From CustomMade to ButcherBox: A Serial Entrepreneur’s Journey

Mike Salguero’s story is a sign of the times. In the tech startup world, sometimes you go big. And sometimes you go home—and reinvent yourself with help from friends and industry experts.

Salguero is the co-founder and former CEO of CustomMade, an online marketplace for crafts and home décor. The Boston-area company raised about $25 million in venture funding, grew to well over 30-some employees and several million customers, but then its sales went flat and it had to scale back to a small operation earlier this year.

That’s when Salguero went full-time on his latest project. It’s called ButcherBox, and it’s what it sounds like: a box of naturally raised, grass-fed beef that gets delivered to your door for a monthly subscription fee ($129). Think high-end burgers, top sirloin, short ribs, and fillets. The meat, curated and frozen, comes from a collective of farms stretching from the Midwest to Montana.

What gives? This may seem like a random move for a Web startup founder, but there are lessons in serial entrepreneurship here.

Mike Salguero

Mike Salguero

The news is that Cambridge, MA-based ButcherBox is launching a Kickstarter crowdfunding campaign today. The stated goal is to raise $25,000. It’s just one of the channels the company is targeting: Salguero is also forming partnerships with CrossFit gyms and other subscription boxes, as well as doing Facebook advertising, to get the word out.

Subscription boxes are a pretty frothy sector—see Birchbox, Julep, and other efforts. But Salguero says he’s been thinking about the idea for two years. He has participated in cow-share programs, and he’s a health and nutrition buff. But he didn’t know much about the meat-delivery business. “I shelved the project three times,” he says.

Ron Eike

Ron Eike

Then he read an article about a veteran of the meat industry named Ron Eike. Eike ran operations for the beef distributor Omaha Steaks for 25 years. He’s retired, but he’s still connected to all the important constituents—cattle farms, processing plants, fulfillment centers. He’s from Nebraska but now lives in Iowa.

Salguero reached out by e-mail, and the two talked on the phone about a new business opportunity. They hit it off with their mix of online and offline experiences, and Eike flew out to Boston in April. By then, Salguero had also connected with Bobby Riley, the founder and CEO of Soldier Design, a brand-building firm based in Harvard Square that has designed the ButcherBox brand, packaging, and website.

Bobby Riley

Bobby Riley

When Eike came out, the trio gathered at Riley’s house for a family barbeque—where they grilled ButcherBox meat, of course.

Salguero also visited Eike on his home turf, flying to Wisconsin (they are using a fulfillment center in Madison) and driving down to Iowa. Salguero says he was impressed by the pictures of U.S. presidents on the walls of restaurants in Iowa’s caucus towns. But mostly he was there to see the different parts of the meat business firsthand.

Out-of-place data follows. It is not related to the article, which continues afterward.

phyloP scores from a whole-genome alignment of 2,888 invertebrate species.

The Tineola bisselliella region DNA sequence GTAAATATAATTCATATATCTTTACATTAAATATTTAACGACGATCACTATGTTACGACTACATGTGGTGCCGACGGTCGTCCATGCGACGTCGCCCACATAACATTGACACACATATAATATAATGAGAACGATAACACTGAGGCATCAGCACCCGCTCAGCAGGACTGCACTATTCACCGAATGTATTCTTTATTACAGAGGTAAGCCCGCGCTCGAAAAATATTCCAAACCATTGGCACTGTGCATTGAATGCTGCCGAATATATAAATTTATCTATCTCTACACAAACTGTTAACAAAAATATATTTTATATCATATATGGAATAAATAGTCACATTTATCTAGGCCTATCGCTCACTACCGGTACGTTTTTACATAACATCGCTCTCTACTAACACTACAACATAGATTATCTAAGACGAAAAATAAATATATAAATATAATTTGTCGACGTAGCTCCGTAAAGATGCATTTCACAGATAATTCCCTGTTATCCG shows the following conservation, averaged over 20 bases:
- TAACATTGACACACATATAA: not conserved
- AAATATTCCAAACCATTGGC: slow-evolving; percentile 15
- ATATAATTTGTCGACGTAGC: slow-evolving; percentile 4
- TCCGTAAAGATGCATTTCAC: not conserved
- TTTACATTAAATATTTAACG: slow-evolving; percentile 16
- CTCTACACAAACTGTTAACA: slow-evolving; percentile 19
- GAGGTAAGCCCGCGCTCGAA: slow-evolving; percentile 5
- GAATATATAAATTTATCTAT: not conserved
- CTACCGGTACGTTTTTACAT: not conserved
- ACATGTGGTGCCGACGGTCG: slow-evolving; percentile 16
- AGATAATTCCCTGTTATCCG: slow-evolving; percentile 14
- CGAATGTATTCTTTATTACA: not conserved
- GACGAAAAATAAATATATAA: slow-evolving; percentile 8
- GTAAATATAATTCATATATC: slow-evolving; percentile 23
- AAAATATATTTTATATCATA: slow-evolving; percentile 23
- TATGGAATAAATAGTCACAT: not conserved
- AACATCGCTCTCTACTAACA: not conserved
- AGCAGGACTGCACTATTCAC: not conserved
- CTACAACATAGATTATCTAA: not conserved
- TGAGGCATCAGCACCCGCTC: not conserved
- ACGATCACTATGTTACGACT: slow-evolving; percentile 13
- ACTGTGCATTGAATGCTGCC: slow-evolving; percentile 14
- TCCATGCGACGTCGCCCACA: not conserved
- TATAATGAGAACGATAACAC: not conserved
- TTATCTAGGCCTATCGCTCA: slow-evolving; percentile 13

“We ate a lot of beef and did a lot of driving,” Salguero says.

All of which goes to show the importance of personal relationships and rapport in building a new business—and it’s stuff that happens face to face, not in front of a computer or phone. Eike and Riley are now equity partners in ButcherBox, and each is instrumental to its chances of success.

Now the startup faces the big challenge of building a customer base. As Salguero puts it, “The business is pretty sexy at 1,000 boxes a month.” That assumes he keeps costs low and staffs the business at the level of a “two-man shop,” he says.

And it speaks to a key lesson he learned from his previous company: keep things tight and focused. At CustomMade, he says, “we raised a lot of money. At the time, we thought it was good, and we could turn the corner. But you start making decisions you wouldn’t otherwise.” He adds, “You end up doing so much stuff that’s not mission critical. We grew and got product-market fit, but not mass-market fit.”

So the goal with ButcherBox is to see if the team can get traction with the right product. They’re not looking for a mass market, just a dedicated one. And they’re not raising venture capital—at least, not yet.

Salguero shares a couple of other lessons from CustomMade: “If you don’t establish a brand upfront, it’s hard to establish it later. So we wanted to start at ground zero with brand being a big focal point.” (Hence Riley’s help.) Also, he says, “make sure you build the culture you want. We lost time in the beginning. There’s a lot of money out there right now. But you need to align your fundraising with your business.”

For ButcherBox, that means bootstrapping until now and raising a small amount from Kickstarter. It also means going after an elite customer base of foodies—people willing to shell out money every month for high-quality meat.

The business is “technologically not that complicated,” Salguero says. The most important thing is getting orders—something he understands from CustomMade’s early days of being a subscription business—and “making sure the experience is amazing.”

That’s really the key to ButcherBox’s chances in a noisy sector. It doesn’t have to be perfect out of the gate, but it does need to adapt. “There are two kisses of death—one is they open the box and say, ‘There’s not enough meat in here.’ And two is they say, ‘There’s too much meat.’ We have to dial in to the exact amount.” (The current goal is to include meat for 15 to 20 meals in each box. Next up will be to expand into chicken and pork.)

Salguero sums it up as an entrepreneur would: “We need to give people what they are looking for.” And that will mean focusing on “continuous improvement of the boxes,” he says. “We’ll figure it out incrementally.”

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